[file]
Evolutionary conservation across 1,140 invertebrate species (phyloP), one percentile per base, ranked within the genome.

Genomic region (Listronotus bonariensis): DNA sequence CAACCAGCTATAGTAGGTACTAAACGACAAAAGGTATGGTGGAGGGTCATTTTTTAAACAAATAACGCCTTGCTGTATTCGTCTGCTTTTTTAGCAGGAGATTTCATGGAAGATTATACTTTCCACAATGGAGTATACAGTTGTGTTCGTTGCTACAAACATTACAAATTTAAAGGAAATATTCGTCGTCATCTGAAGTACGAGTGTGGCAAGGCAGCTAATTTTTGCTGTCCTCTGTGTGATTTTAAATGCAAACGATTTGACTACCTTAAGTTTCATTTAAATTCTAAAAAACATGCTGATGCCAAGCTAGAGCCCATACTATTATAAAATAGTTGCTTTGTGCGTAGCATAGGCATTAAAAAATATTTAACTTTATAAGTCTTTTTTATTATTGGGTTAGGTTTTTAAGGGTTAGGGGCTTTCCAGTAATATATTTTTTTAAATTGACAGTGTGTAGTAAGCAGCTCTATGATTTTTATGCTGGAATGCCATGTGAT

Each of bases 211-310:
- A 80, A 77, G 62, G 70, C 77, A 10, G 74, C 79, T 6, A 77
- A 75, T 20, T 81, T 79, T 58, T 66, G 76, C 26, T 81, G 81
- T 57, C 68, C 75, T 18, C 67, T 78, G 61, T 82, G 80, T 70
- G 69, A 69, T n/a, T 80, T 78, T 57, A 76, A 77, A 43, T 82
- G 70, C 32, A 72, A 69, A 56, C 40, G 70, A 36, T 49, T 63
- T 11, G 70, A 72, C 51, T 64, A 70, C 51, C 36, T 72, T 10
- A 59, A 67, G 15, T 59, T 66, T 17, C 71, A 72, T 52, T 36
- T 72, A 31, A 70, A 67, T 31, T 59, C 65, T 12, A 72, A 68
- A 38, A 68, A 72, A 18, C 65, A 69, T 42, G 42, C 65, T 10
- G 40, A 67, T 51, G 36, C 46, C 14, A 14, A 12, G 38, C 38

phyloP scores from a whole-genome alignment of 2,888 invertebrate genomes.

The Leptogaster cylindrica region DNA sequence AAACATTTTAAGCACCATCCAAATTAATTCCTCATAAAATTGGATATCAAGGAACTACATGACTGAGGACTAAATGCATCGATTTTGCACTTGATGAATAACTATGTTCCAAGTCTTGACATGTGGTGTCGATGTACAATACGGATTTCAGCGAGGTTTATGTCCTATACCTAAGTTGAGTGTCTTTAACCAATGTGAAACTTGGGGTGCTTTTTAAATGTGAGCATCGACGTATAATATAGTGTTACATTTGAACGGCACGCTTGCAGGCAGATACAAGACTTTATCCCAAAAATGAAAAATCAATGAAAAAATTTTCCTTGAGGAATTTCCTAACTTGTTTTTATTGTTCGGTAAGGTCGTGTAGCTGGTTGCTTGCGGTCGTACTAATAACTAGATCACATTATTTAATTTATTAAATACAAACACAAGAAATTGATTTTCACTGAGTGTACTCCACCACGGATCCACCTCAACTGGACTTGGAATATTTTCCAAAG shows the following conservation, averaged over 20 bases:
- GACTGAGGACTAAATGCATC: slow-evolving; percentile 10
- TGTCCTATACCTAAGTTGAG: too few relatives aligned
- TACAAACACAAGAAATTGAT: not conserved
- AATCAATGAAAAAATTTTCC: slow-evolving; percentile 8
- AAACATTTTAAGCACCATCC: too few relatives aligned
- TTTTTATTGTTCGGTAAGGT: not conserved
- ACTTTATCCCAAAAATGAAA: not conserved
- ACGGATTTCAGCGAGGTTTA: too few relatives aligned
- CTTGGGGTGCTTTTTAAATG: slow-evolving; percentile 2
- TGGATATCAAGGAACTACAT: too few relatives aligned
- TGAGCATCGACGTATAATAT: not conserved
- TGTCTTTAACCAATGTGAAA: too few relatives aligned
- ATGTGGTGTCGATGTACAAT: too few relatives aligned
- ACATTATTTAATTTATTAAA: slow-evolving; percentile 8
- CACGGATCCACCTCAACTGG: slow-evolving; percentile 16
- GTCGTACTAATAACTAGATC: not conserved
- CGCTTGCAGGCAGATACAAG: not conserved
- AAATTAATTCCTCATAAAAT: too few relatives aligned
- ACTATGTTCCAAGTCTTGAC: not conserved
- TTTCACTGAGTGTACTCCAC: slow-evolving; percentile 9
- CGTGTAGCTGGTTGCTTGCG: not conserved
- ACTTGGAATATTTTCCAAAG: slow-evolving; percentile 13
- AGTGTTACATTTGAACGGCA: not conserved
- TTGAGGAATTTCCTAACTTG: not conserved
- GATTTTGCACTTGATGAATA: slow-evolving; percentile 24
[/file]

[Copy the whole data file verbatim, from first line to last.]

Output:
Evolutionary conservation across 1,140 invertebrate species (phyloP), one percentile per base, ranked within the genome.

Genomic region (Listronotus bonariensis): DNA sequence CAACCAGCTATAGTAGGTACTAAACGACAAAAGGTATGGTGGAGGGTCATTTTTTAAACAAATAACGCCTTGCTGTATTCGTCTGCTTTTTTAGCAGGAGATTTCATGGAAGATTATACTTTCCACAATGGAGTATACAGTTGTGTTCGTTGCTACAAACATTACAAATTTAAAGGAAATATTCGTCGTCATCTGAAGTACGAGTGTGGCAAGGCAGCTAATTTTTGCTGTCCTCTGTGTGATTTTAAATGCAAACGATTTGACTACCTTAAGTTTCATTTAAATTCTAAAAAACATGCTGATGCCAAGCTAGAGCCCATACTATTATAAAATAGTTGCTTTGTGCGTAGCATAGGCATTAAAAAATATTTAACTTTATAAGTCTTTTTTATTATTGGGTTAGGTTTTTAAGGGTTAGGGGCTTTCCAGTAATATATTTTTTTAAATTGACAGTGTGTAGTAAGCAGCTCTATGATTTTTATGCTGGAATGCCATGTGAT

Each of bases 211-310:
- A 80, A 77, G 62, G 70, C 77, A 10, G 74, C 79, T 6, A 77
- A 75, T 20, T 81, T 79, T 58, T 66, G 76, C 26, T 81, G 81
- T 57, C 68, C 75, T 18, C 67, T 78, G 61, T 82, G 80, T 70
- G 69, A 69, T n/a, T 80, T 78, T 57, A 76, A 77, A 43, T 82
- G 70, C 32, A 72, A 69, A 56, C 40, G 70, A 36, T 49, T 63
- T 11, G 70, A 72, C 51, T 64, A 70, C 51, C 36, T 72, T 10
- A 59, A 67, G 15, T 59, T 66, T 17, C 71, A 72, T 52, T 36
- T 72, A 31, A 70, A 67, T 31, T 59, C 65, T 12, A 72, A 68
- A 38, A 68, A 72, A 18, C 65, A 69, T 42, G 42, C 65, T 10
- G 40, A 67, T 51, G 36, C 46, C 14, A 14, A 12, G 38, C 38

phyloP scores from a whole-genome alignment of 2,888 invertebrate genomes.

The Leptogaster cylindrica region DNA sequence AAACATTTTAAGCACCATCCAAATTAATTCCTCATAAAATTGGATATCAAGGAACTACATGACTGAGGACTAAATGCATCGATTTTGCACTTGATGAATAACTATGTTCCAAGTCTTGACATGTGGTGTCGATGTACAATACGGATTTCAGCGAGGTTTATGTCCTATACCTAAGTTGAGTGTCTTTAACCAATGTGAAACTTGGGGTGCTTTTTAAATGTGAGCATCGACGTATAATATAGTGTTACATTTGAACGGCACGCTTGCAGGCAGATACAAGACTTTATCCCAAAAATGAAAAATCAATGAAAAAATTTTCCTTGAGGAATTTCCTAACTTGTTTTTATTGTTCGGTAAGGTCGTGTAGCTGGTTGCTTGCGGTCGTACTAATAACTAGATCACATTATTTAATTTATTAAATACAAACACAAGAAATTGATTTTCACTGAGTGTACTCCACCACGGATCCACCTCAACTGGACTTGGAATATTTTCCAAAG shows the following conservation, averaged over 20 bases:
- GACTGAGGACTAAATGCATC: slow-evolving; percentile 10
- TGTCCTATACCTAAGTTGAG: too few relatives aligned
- TACAAACACAAGAAATTGAT: not conserved
- AATCAATGAAAAAATTTTCC: slow-evolving; percentile 8
- AAACATTTTAAGCACCATCC: too few relatives aligned
- TTTTTATTGTTCGGTAAGGT: not conserved
- ACTTTATCCCAAAAATGAAA: not conserved
- ACGGATTTCAGCGAGGTTTA: too few relatives aligned
- CTTGGGGTGCTTTTTAAATG: slow-evolving; percentile 2
- TGGATATCAAGGAACTACAT: too few relatives aligned
- TGAGCATCGACGTATAATAT: not conserved
- TGTCTTTAACCAATGTGAAA: too few relatives aligned
- ATGTGGTGTCGATGTACAAT: too few relatives aligned
- ACATTATTTAATTTATTAAA: slow-evolving; percentile 8
- CACGGATCCACCTCAACTGG: slow-evolving; percentile 16
- GTCGTACTAATAACTAGATC: not conserved
- CGCTTGCAGGCAGATACAAG: not conserved
- AAATTAATTCCTCATAAAAT: too few relatives aligned
- ACTATGTTCCAAGTCTTGAC: not conserved
- TTTCACTGAGTGTACTCCAC: slow-evolving; percentile 9
- CGTGTAGCTGGTTGCTTGCG: not conserved
- ACTTGGAATATTTTCCAAAG: slow-evolving; percentile 13
- AGTGTTACATTTGAACGGCA: not conserved
- TTGAGGAATTTCCTAACTTG: not conserved
- GATTTTGCACTTGATGAATA: slow-evolving; percentile 24